Burrowing Owl project

On May 9th, six pairs of Burrowing Owls were brought out to two different release sites in the southwestern Manitoba. They were placed into soft release enclosures to allow them to acclimate to the new environment and begin nesting. The owls are fed and monitored by MBORP staff daily at this sites.

  Nesting started around May 28th.  As of May 30th, the total number of eggs was 15 in 5 nests. Burrowing Owls have a high reproductive rate and can produce large nests (9-13 eggs in a clutch). Not all of these eggs hatch and if they do, generally only 70% of young will survive. The female begins incubating eggs around 28 to 30 days. Burrowing Owls hatch their eggs asynchronously, which means they do not all hatch at once but depending on when they were laid. This leads to having young that are different ages, varying by 1 to 2 days between each young.  Newly hatched Burrowing Owls weigh only 8 grams which is the weight of 8 paperclips and come out of an egg the size of a ping pong ball.

article continues below

  We conduct roadside surveys for wild Burrowing Owl annually during the breeding season (May through August).  These surveys allow us to detect wild owls and help us determine where the best potential habitat for Burrowing Owls is located throughout southwestern Manitoba. In order for land to be considered suitable habitat for Burrowing Owls, the area needs to be open, grazed pastureland with no trees, with good drainage and visible burrows. We keep track of suitable habitat and contact landowner to discuss options of installing artificial nest burrows (ANBs) on the land to encourage wild owls to nest in these protected homes should they return to the area. ANBs consists of a section of weeping tile that mimics a badger or fox burrow and has a  large plastic bucket installed 5-8 feet deep in the ground. Burrowing Owls like nesting in artificial nest burrows, we have observed nest re-occupancy rates of 44% vs. 13% for natural burrows.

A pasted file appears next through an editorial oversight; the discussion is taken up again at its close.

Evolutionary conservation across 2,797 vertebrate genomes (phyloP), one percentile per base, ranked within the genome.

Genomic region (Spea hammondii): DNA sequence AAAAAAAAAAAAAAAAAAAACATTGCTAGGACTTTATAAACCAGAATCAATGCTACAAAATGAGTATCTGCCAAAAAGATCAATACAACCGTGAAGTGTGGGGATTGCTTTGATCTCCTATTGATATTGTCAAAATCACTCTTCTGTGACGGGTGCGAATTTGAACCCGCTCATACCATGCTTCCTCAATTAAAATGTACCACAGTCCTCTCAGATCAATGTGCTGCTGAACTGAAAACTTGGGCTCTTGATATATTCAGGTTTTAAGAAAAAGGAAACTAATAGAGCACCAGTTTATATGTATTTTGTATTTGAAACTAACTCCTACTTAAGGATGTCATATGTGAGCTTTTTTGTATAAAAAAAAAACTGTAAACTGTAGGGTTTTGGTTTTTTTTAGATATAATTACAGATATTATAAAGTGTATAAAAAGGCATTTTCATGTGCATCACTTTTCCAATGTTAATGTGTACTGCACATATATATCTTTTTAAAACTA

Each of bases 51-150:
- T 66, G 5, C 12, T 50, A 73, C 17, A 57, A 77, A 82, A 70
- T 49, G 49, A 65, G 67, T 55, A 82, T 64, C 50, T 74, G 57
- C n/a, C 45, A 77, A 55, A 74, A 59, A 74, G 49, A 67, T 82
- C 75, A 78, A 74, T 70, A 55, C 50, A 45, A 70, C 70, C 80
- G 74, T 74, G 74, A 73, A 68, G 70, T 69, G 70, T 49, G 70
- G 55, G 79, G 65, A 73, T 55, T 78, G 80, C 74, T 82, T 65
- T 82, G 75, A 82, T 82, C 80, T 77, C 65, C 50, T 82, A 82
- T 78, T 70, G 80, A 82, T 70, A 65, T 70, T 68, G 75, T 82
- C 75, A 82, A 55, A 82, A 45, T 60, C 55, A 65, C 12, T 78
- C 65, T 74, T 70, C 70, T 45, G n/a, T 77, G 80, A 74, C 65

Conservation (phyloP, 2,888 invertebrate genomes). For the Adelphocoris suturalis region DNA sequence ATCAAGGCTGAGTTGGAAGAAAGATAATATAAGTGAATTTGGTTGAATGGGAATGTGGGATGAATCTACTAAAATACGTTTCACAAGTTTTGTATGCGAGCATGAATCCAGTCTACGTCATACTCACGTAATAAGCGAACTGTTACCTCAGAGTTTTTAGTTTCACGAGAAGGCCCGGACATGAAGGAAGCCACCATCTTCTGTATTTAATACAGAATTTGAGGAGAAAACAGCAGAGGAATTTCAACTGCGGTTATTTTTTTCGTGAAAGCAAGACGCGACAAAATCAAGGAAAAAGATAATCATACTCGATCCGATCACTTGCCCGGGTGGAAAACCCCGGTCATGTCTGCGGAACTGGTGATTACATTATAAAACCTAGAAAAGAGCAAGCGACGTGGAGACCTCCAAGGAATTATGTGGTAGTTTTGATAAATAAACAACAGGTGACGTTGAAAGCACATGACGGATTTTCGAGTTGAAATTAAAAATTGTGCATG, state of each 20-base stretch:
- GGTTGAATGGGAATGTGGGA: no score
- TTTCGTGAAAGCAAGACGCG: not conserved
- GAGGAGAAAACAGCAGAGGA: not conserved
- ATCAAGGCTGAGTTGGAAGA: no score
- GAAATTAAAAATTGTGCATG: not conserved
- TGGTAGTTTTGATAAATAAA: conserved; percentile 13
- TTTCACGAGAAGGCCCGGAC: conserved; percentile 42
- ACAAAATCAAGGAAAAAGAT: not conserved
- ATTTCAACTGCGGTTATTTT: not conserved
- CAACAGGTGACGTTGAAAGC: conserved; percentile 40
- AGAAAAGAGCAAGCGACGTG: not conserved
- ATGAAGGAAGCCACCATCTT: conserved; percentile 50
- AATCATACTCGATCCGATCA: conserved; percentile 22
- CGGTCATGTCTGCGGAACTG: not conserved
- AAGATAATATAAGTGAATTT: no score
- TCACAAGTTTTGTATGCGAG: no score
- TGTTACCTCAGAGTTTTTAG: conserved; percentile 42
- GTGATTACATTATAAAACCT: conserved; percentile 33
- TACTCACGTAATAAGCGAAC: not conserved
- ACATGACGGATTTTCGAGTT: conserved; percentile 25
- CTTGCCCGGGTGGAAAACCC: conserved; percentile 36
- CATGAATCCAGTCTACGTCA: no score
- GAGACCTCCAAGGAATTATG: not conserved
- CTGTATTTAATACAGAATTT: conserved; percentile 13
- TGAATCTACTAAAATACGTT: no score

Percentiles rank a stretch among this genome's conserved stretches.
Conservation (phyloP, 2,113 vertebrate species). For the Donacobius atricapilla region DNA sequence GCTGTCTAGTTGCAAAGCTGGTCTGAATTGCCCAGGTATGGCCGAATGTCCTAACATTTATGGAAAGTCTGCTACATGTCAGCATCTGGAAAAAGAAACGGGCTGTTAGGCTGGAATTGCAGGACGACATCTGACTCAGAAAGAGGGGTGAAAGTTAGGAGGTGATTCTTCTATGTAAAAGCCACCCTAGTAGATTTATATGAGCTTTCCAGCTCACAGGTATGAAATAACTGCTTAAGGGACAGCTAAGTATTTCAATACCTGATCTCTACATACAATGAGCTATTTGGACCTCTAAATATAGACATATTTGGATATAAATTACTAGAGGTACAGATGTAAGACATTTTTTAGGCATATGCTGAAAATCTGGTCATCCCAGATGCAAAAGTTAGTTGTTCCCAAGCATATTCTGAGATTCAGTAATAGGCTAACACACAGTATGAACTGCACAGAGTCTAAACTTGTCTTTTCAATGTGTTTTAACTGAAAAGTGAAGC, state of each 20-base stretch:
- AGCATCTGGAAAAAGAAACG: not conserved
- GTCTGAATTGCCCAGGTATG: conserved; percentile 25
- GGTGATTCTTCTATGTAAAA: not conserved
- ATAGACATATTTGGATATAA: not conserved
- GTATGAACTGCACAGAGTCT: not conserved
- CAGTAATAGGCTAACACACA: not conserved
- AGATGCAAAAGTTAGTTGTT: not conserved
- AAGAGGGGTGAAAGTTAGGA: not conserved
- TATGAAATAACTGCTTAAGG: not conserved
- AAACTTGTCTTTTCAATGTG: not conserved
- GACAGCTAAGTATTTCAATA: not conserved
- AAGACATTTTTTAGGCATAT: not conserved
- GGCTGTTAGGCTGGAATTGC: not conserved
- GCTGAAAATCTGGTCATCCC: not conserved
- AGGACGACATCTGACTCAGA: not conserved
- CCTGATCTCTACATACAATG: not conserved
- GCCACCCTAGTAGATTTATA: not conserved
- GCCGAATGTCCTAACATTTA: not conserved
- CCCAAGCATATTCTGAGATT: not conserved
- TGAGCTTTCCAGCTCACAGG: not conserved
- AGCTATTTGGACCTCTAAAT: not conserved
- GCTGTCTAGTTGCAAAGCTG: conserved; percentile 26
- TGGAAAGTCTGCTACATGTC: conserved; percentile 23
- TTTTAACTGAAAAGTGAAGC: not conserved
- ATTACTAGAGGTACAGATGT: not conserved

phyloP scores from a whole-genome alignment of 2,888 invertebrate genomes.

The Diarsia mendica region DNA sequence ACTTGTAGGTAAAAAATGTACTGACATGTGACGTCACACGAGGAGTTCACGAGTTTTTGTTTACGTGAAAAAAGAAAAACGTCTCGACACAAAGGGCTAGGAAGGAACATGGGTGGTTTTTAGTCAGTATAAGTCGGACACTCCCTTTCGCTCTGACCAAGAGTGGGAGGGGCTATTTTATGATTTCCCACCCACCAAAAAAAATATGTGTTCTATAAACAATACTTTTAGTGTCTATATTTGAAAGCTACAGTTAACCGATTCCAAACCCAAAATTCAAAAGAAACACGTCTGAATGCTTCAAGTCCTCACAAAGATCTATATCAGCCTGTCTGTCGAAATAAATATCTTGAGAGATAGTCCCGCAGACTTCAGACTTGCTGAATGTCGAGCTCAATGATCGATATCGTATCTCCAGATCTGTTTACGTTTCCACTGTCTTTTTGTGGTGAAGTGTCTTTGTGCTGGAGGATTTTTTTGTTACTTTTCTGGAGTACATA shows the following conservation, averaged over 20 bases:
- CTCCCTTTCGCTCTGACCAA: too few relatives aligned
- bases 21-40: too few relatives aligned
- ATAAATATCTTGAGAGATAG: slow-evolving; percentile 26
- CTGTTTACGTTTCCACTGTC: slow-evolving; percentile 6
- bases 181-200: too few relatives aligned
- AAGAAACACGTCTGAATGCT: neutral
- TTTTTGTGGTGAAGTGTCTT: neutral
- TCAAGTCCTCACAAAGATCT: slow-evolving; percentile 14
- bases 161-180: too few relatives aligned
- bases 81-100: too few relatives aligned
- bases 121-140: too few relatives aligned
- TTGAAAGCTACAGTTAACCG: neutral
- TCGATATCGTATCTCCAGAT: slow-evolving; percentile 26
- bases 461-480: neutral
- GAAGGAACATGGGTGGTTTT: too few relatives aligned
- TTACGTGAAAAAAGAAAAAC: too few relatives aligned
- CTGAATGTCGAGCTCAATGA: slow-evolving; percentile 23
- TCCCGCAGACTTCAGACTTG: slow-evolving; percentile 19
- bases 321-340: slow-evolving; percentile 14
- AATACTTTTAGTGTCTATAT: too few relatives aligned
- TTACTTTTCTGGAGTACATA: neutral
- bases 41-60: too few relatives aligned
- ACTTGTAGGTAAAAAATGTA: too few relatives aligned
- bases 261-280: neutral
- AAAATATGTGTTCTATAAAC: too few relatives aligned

We encourage landowners with an interest in improving their land for Burrowing Owls and other grassland birds to contact us. We would be happy to complete a quick survey of your land and to discuss options for artificial nest burrow installations. If you are interested in improving your land or have any questions, feel free to contact Turtle Mountain Conservation District (204) 747-2530 or email us at mbburrowingowls@gmail.com.

  If you hear or see a Burrowing Owls on your land, don’t hesitate to call either, Turtle Mountain Conservation District at (204) 747-2530 or West Souris River Conservation District at (204) 877-3020. If you are interested in keeping up with what is happening with the program this season please follow our social media at the Manitoba Burrowing Owl Recovery Program on Facebook and @koko_theowl on Instagram. We also have a website at www.mborp.ca that has more information about our program.

 

© Deloraine Times & Star

Deloraine POLL

What do you most enjoy about summer?

or  view results

Popular Local News